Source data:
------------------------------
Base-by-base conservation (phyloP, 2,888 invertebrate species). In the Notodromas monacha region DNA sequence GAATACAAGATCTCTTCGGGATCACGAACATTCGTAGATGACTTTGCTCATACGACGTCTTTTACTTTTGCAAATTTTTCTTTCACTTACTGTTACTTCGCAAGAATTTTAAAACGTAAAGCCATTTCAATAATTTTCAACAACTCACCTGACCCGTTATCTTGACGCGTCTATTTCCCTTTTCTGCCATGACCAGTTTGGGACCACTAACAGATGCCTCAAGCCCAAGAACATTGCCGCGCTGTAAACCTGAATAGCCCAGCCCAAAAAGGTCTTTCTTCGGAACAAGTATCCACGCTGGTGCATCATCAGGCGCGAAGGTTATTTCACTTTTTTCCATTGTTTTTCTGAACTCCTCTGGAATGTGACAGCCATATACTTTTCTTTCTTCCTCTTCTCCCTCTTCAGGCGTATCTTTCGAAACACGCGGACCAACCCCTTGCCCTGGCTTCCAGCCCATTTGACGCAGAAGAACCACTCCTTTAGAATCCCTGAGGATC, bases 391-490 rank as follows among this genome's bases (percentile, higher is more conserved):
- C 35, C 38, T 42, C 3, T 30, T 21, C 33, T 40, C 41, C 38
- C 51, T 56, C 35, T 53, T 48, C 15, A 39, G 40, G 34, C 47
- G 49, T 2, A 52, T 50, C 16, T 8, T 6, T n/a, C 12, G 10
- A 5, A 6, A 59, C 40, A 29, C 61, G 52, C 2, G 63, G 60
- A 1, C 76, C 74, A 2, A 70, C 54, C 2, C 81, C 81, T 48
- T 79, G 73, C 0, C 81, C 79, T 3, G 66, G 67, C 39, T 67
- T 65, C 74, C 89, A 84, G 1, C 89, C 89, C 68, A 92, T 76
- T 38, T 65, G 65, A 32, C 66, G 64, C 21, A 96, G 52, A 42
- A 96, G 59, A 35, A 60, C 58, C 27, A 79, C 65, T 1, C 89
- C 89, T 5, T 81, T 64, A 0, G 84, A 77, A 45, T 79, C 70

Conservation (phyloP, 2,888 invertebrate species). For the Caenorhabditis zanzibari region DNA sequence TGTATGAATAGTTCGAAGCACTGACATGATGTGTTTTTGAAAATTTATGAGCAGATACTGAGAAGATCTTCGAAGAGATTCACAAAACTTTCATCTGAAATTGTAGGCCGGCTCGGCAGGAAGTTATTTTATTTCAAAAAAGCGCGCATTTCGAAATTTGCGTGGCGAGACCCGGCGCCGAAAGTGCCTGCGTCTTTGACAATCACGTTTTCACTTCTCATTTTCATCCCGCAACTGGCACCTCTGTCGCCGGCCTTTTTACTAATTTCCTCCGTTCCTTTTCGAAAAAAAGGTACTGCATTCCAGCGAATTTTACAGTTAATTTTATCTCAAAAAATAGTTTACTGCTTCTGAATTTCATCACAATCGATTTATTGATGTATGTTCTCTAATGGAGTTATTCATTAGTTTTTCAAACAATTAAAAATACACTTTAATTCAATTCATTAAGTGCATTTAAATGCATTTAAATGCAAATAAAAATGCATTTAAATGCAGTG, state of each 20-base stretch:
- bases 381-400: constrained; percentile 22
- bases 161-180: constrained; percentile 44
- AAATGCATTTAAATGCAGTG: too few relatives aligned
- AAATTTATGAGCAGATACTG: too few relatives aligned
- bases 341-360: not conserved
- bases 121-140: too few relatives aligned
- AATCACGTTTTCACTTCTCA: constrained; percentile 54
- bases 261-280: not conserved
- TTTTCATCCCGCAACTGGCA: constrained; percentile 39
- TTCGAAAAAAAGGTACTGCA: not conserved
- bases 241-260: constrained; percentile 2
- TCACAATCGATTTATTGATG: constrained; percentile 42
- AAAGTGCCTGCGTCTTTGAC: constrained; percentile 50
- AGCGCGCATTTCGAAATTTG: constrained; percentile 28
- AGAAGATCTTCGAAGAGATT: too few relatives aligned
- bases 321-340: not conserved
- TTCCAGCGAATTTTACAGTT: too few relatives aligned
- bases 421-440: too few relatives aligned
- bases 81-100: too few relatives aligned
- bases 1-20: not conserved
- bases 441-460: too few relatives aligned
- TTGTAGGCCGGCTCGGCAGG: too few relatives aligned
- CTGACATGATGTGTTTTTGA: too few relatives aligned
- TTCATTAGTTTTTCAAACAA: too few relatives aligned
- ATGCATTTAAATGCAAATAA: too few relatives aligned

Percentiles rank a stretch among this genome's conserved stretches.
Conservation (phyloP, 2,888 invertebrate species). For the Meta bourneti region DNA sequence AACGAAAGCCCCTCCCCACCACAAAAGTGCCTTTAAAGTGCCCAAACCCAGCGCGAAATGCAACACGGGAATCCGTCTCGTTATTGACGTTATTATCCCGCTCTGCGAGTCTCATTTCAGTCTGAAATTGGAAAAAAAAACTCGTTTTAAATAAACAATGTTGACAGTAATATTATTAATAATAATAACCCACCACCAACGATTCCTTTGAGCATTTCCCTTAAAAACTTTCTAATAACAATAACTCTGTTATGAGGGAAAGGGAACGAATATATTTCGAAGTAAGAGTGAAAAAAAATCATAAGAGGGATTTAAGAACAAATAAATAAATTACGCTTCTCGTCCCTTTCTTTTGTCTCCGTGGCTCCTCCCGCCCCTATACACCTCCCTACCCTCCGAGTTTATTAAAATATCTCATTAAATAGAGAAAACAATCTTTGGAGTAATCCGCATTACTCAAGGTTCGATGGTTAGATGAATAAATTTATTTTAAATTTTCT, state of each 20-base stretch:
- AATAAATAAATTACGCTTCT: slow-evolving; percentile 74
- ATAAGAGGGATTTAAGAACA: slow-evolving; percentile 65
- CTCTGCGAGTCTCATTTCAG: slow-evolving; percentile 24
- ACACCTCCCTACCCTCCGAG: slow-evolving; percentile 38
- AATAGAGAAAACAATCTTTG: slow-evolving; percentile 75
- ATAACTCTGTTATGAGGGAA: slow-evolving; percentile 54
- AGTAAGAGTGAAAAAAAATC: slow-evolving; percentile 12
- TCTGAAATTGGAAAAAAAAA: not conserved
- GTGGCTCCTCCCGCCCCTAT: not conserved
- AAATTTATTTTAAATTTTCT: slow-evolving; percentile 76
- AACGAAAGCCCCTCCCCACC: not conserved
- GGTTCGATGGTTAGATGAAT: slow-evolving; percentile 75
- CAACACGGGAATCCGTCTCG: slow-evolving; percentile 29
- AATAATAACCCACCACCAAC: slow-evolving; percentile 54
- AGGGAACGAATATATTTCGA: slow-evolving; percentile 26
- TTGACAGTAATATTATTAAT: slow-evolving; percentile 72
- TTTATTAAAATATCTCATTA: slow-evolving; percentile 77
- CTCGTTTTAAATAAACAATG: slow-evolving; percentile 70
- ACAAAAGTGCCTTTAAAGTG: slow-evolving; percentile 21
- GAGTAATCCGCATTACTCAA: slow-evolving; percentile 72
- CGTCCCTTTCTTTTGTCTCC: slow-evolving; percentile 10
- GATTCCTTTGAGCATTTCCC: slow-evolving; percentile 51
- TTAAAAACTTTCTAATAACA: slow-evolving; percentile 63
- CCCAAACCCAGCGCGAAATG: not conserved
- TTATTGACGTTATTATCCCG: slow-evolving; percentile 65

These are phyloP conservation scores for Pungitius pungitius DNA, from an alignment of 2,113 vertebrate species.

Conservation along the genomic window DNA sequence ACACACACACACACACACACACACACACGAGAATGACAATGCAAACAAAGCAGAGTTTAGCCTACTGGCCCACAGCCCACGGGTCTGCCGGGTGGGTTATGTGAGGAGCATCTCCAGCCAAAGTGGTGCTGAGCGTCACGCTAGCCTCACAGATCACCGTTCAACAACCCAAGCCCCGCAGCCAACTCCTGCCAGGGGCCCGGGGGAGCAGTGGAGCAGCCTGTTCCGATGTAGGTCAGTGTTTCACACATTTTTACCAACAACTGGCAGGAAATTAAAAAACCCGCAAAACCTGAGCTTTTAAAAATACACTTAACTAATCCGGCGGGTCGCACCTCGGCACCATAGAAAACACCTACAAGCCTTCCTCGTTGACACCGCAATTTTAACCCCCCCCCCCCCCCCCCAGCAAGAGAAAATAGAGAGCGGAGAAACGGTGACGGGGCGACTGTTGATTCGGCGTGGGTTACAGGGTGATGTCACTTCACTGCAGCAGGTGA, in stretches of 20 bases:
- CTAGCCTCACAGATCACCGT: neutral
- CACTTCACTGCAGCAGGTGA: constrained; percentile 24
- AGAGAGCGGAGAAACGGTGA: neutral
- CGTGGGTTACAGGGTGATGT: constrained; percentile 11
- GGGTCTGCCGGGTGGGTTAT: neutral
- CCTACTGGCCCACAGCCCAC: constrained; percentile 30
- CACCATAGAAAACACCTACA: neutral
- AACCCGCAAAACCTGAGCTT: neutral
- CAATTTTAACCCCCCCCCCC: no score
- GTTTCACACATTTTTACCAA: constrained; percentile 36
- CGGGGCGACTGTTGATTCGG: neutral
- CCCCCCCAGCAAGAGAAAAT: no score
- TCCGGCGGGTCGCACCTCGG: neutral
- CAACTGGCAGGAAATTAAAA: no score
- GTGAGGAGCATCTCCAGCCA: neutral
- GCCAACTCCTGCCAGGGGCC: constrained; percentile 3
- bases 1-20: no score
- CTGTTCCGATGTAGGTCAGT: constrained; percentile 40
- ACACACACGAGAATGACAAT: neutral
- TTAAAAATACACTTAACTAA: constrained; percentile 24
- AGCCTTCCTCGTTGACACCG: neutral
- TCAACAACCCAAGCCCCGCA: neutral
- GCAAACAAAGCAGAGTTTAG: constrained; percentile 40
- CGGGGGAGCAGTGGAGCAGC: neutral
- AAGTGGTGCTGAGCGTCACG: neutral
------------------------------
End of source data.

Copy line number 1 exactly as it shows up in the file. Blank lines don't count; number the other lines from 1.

Base-by-base conservation (phyloP, 2,888 invertebrate species). In the Notodromas monacha region DNA sequence GAATACAAGATCTCTTCGGGATCACGAACATTCGTAGATGACTTTGCTCATACGACGTCTTTTACTTTTGCAAATTTTTCTTTCACTTACTGTTACTTCGCAAGAATTTTAAAACGTAAAGCCATTTCAATAATTTTCAACAACTCACCTGACCCGTTATCTTGACGCGTCTATTTCCCTTTTCTGCCATGACCAGTTTGGGACCACTAACAGATGCCTCAAGCCCAAGAACATTGCCGCGCTGTAAACCTGAATAGCCCAGCCCAAAAAGGTCTTTCTTCGGAACAAGTATCCACGCTGGTGCATCATCAGGCGCGAAGGTTATTTCACTTTTTTCCATTGTTTTTCTGAACTCCTCTGGAATGTGACAGCCATATACTTTTCTTTCTTCCTCTTCTCCCTCTTCAGGCGTATCTTTCGAAACACGCGGACCAACCCCTTGCCCTGGCTTCCAGCCCATTTGACGCAGAAGAACCACTCCTTTAGAATCCCTGAGGATC, bases 391-490 rank as follows among this genome's bases (percentile, higher is more conserved):